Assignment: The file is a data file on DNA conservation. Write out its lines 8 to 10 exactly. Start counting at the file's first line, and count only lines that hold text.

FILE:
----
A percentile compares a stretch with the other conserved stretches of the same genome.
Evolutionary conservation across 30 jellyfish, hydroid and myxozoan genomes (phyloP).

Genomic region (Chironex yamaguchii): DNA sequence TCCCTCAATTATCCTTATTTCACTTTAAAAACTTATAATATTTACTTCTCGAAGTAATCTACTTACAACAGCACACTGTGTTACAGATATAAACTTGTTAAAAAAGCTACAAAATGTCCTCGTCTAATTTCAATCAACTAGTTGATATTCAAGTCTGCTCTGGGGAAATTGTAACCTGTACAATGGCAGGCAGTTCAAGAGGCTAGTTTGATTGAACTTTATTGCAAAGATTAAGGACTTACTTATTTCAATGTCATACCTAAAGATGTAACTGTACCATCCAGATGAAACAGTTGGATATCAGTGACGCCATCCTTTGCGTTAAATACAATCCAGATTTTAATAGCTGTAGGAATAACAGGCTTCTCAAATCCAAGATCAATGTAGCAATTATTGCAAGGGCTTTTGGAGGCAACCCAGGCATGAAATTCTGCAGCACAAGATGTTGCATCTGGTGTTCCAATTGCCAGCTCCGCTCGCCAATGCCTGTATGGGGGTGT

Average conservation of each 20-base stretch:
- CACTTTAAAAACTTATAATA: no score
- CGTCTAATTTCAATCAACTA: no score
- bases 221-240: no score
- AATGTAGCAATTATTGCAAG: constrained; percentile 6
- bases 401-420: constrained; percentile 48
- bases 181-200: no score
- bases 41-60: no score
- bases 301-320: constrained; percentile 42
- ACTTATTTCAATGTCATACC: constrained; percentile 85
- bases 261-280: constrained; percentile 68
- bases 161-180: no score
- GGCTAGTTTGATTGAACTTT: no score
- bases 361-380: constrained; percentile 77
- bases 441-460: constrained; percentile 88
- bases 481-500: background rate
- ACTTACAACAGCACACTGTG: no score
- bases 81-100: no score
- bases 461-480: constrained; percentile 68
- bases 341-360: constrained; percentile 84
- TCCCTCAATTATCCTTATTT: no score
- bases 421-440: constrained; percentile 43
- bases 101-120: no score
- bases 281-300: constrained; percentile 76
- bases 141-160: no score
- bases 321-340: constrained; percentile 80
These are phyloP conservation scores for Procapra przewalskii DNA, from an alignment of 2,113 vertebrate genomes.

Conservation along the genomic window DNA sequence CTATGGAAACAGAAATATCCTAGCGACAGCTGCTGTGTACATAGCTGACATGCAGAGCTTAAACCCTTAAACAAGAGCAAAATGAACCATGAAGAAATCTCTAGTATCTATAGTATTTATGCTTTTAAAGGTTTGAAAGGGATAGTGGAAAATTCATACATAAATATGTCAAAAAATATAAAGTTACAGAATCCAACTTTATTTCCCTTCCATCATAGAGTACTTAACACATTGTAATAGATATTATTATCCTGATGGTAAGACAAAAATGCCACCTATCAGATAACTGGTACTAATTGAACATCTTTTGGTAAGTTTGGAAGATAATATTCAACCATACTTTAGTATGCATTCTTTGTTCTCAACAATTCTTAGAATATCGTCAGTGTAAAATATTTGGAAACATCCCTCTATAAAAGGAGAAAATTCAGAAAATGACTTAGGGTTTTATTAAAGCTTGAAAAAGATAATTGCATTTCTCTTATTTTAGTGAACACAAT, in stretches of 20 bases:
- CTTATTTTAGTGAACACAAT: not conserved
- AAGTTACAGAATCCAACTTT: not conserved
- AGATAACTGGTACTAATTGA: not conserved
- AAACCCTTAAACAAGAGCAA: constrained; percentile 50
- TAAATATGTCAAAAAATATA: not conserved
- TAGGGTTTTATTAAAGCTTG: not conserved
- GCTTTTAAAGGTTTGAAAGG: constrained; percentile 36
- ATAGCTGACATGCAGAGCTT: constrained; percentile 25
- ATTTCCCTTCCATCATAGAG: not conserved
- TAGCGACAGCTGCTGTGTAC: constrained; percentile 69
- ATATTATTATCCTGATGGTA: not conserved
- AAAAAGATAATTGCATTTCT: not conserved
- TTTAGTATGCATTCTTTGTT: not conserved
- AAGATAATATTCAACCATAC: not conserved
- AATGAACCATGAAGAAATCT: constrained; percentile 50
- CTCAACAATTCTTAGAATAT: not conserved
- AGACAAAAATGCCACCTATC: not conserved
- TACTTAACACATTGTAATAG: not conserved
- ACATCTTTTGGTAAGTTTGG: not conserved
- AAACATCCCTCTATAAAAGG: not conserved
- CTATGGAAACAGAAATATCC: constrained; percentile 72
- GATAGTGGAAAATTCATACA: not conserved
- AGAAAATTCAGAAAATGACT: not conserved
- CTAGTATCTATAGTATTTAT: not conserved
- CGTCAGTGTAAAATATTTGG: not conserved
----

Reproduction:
- AATGTAGCAATTATTGCAAG: constrained; percentile 6
- bases 401-420: constrained; percentile 48
- bases 181-200: no score